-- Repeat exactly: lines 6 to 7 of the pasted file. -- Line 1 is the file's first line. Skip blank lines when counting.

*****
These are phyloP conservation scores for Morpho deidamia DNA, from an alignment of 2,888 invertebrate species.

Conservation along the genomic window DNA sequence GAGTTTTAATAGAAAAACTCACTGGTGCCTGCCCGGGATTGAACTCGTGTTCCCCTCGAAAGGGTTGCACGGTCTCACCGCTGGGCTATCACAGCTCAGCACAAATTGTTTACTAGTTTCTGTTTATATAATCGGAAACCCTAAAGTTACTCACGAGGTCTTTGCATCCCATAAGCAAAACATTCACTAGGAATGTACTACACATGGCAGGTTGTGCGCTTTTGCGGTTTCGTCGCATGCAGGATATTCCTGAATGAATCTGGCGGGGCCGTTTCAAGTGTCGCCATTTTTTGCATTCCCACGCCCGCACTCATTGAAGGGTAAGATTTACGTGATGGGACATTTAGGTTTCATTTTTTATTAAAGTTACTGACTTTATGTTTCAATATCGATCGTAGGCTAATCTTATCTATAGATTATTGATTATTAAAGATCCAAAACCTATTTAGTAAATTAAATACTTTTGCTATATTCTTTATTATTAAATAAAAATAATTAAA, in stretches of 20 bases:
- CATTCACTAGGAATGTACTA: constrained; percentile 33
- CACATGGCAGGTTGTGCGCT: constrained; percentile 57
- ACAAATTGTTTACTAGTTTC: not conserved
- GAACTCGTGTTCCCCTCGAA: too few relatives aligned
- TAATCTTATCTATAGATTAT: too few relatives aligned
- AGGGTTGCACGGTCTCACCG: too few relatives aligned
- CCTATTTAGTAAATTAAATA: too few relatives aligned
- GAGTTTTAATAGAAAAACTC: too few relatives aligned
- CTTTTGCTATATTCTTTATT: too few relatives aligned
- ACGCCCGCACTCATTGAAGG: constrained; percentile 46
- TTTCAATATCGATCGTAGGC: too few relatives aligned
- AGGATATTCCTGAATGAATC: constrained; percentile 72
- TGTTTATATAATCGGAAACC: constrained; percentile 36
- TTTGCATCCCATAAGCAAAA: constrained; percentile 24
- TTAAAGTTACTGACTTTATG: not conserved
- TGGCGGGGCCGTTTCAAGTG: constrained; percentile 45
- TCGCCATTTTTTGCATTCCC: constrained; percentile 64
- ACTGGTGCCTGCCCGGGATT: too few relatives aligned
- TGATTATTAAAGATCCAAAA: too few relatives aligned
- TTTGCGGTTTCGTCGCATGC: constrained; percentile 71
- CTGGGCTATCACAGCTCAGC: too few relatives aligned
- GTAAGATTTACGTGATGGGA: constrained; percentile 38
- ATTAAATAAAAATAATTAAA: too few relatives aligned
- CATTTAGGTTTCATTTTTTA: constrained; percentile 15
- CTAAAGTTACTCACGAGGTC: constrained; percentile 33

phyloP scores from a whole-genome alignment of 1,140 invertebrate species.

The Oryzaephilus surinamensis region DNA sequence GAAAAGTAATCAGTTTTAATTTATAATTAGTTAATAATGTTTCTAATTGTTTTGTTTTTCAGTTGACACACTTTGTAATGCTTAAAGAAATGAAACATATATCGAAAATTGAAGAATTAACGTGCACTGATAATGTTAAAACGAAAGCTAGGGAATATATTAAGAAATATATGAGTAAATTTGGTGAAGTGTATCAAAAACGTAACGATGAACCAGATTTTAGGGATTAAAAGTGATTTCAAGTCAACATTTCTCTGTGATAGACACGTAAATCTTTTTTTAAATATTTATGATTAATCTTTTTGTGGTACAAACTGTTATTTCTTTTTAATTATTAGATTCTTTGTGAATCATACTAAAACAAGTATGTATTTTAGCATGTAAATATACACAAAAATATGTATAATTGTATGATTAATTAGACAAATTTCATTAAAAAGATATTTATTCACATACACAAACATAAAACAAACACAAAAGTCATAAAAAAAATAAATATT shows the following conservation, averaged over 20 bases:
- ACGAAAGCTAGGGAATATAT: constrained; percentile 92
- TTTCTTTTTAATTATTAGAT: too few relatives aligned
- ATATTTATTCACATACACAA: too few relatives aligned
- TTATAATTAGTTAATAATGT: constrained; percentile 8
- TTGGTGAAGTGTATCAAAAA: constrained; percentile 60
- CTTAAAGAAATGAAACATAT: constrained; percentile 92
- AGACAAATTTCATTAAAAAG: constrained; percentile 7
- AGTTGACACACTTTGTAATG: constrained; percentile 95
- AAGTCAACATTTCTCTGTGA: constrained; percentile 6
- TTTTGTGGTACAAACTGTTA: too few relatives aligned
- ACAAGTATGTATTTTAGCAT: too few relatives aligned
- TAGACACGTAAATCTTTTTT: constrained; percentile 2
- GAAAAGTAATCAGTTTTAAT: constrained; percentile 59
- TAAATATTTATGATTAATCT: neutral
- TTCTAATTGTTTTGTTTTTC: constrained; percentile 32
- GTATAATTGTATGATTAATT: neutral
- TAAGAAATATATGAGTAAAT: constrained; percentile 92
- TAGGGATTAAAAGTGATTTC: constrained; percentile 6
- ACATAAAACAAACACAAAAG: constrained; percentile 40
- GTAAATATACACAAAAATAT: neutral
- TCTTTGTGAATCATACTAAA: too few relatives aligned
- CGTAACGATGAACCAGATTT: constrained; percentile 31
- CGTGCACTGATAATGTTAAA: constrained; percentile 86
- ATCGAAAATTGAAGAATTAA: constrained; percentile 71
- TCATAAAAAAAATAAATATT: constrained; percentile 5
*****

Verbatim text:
- GAACTCGTGTTCCCCTCGAA: too few relatives aligned
- TAATCTTATCTATAGATTAT: too few relatives aligned